Out in the middle of Kansas, a rural electric cooperative and a couple of solar installers have found common cause in, of all things, a demand fee.
Missouri is the latest state where utility regulators are reevaluating outdated rules on customer-owned solar power and other distributed energy sources.
A new report aims to highlight the financial benefits that transmission projects can bring to rural counties.
A $3.8 million federal grant will provide funds to add compressed natural gas fueling pumps at truck stops along Interstate 70 in central and western Kansas, a stretch advocates say is currently lacking.
The Kansas Corporation Commission is considering allowing electric utilities in the state to impose a demand fee on customers with distributed generation — a fee that one solar advocate termed “very punitive.”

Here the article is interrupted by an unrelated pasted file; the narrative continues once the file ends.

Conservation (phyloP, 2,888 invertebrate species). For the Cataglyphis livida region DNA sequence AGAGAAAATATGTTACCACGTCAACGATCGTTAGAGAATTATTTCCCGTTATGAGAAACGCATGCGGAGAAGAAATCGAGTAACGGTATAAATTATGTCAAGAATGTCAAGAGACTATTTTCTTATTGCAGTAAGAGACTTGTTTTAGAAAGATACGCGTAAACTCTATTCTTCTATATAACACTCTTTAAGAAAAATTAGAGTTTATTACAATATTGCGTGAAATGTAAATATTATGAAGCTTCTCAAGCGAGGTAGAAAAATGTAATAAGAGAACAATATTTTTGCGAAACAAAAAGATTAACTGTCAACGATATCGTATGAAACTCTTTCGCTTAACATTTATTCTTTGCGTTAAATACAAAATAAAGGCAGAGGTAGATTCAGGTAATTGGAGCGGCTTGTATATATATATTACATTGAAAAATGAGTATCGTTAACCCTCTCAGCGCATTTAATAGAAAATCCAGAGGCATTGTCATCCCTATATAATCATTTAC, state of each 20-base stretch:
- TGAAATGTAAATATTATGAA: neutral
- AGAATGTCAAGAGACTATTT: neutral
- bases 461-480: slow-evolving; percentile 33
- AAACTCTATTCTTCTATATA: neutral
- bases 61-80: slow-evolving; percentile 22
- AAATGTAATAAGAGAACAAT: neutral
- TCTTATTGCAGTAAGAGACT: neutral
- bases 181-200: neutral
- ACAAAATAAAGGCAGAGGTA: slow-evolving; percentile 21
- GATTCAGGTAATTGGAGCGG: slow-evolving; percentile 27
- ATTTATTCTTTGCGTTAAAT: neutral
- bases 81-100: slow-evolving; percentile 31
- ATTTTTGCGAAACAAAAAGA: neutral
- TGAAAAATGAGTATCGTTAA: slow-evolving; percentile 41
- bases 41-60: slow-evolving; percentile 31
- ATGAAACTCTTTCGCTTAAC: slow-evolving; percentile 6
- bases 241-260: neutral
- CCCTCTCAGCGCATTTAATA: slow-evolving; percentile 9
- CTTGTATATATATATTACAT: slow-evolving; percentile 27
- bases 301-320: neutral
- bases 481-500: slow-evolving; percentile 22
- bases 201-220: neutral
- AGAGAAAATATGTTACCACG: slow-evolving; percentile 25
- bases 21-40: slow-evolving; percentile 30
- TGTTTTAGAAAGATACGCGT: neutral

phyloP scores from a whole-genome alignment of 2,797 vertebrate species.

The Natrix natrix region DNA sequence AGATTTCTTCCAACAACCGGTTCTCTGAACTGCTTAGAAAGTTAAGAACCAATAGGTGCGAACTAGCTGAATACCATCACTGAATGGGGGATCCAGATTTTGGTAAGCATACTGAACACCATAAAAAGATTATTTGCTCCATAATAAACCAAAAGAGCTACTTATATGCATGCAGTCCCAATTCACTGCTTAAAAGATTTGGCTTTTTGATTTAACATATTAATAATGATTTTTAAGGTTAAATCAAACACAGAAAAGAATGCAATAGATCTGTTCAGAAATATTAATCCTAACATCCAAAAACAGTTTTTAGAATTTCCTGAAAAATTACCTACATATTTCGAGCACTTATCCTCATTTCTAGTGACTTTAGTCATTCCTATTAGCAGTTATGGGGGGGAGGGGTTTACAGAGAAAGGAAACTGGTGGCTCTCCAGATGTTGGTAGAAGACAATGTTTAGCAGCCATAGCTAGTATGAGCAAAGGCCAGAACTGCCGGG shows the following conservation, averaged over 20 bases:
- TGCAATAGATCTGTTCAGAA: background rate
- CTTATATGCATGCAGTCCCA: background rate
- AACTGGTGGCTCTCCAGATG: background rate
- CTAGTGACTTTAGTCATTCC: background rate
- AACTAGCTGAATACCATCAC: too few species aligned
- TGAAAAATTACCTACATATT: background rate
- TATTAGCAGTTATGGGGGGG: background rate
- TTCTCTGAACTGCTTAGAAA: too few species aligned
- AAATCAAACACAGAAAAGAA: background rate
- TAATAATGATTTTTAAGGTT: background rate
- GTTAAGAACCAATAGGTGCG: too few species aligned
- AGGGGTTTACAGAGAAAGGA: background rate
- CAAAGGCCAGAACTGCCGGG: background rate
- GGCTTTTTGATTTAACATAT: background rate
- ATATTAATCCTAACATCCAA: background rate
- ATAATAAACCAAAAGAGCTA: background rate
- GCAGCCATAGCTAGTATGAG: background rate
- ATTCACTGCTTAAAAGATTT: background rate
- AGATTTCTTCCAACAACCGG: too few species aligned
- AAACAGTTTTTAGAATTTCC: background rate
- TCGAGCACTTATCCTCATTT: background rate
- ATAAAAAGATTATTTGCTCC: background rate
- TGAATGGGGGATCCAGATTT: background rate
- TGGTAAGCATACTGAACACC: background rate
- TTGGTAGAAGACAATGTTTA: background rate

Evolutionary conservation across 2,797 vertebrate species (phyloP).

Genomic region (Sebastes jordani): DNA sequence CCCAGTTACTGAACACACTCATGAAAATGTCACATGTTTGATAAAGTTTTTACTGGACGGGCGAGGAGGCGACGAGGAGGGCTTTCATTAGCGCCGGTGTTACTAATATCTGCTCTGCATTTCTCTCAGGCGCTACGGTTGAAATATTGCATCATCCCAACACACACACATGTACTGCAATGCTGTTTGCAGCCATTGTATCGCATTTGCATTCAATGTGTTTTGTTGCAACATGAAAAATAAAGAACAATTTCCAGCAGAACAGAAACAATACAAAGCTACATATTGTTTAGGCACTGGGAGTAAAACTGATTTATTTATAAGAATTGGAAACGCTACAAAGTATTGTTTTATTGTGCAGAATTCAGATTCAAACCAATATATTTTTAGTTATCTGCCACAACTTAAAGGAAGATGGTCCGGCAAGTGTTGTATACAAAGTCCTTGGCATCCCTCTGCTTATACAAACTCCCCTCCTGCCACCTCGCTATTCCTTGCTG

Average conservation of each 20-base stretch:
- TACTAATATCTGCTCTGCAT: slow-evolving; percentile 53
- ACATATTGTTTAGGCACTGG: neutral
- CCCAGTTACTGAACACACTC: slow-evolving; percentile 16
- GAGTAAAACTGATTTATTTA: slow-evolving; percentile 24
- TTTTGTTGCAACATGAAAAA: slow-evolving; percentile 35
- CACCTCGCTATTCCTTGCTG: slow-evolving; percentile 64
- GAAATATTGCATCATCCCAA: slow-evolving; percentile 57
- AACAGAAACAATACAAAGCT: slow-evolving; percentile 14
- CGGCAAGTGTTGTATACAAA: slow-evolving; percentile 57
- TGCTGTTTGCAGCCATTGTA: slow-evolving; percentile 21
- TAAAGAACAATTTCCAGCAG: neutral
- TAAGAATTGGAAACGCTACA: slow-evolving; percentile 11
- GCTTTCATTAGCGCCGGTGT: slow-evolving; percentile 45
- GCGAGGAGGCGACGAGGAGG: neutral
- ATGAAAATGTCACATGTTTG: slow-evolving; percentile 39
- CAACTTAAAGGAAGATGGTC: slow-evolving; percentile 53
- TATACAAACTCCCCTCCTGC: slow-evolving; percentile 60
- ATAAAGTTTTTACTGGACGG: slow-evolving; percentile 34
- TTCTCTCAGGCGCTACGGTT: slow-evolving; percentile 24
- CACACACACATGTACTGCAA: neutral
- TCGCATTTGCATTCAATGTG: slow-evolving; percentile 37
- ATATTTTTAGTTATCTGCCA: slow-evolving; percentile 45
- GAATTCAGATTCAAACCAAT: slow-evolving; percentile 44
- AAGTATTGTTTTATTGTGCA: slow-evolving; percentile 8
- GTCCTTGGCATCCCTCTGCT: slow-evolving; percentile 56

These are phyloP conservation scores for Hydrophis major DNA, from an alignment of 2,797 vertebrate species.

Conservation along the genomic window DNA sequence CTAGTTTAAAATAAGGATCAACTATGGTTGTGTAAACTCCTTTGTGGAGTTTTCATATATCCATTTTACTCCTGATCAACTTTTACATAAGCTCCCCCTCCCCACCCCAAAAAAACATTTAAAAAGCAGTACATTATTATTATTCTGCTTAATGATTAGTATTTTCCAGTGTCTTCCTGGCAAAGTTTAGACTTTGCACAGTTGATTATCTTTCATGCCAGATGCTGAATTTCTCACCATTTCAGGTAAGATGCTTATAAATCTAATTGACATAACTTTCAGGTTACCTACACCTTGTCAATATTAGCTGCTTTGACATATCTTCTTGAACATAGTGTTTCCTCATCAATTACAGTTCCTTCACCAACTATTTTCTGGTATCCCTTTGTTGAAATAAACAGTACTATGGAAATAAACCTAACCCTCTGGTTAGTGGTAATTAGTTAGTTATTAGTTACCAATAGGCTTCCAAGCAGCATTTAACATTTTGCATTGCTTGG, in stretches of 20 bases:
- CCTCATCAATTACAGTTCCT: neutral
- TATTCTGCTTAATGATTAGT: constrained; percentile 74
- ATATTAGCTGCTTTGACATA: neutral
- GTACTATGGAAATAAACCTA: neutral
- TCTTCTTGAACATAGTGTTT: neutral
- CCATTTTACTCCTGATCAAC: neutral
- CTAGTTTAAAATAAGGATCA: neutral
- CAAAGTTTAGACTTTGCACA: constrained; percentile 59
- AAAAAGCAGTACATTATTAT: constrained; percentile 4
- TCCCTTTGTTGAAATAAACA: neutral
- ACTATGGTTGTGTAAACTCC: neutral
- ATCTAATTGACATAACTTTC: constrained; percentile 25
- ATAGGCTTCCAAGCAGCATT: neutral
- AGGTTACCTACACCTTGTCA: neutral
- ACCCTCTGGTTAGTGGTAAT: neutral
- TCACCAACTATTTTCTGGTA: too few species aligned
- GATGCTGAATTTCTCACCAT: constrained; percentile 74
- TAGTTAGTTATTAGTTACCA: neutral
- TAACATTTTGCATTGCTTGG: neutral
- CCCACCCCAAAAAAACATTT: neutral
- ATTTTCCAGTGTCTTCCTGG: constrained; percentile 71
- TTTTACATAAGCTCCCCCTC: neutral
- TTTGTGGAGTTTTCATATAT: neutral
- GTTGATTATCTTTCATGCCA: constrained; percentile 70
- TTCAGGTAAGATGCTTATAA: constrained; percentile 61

In Kansas, which ranks 48th in the nation for its lack of energy efficiency incentives, regulators have rejected most parts of a utility proposal to establish a set of efficiency benefits for its customers.
Bills before the Nebraska and Kansas legislatures to allow electricity customers to choose their power provider are being viewed with caution, and a little skepticism, by clean-energy promoters in the two states.
Efforts to expand electric vehicle infrastructure in the Kansas City are hitting a roadblock amid pushback from state regulators.
Much about a Kansas study of the costs and benefits of solar remains to be determined, such as how long comments will be accepted, and the amount and nature of the interaction among intervening parties.
A Kansas City-based utility has proposed a new set of energy efficiency programs that could bring substantial energy-saving benefits to the majority of electric customers in Kansas. However, consumer advocates say the program will not be worth the cost, while clean-energy supporters say the utility could go further with its plan.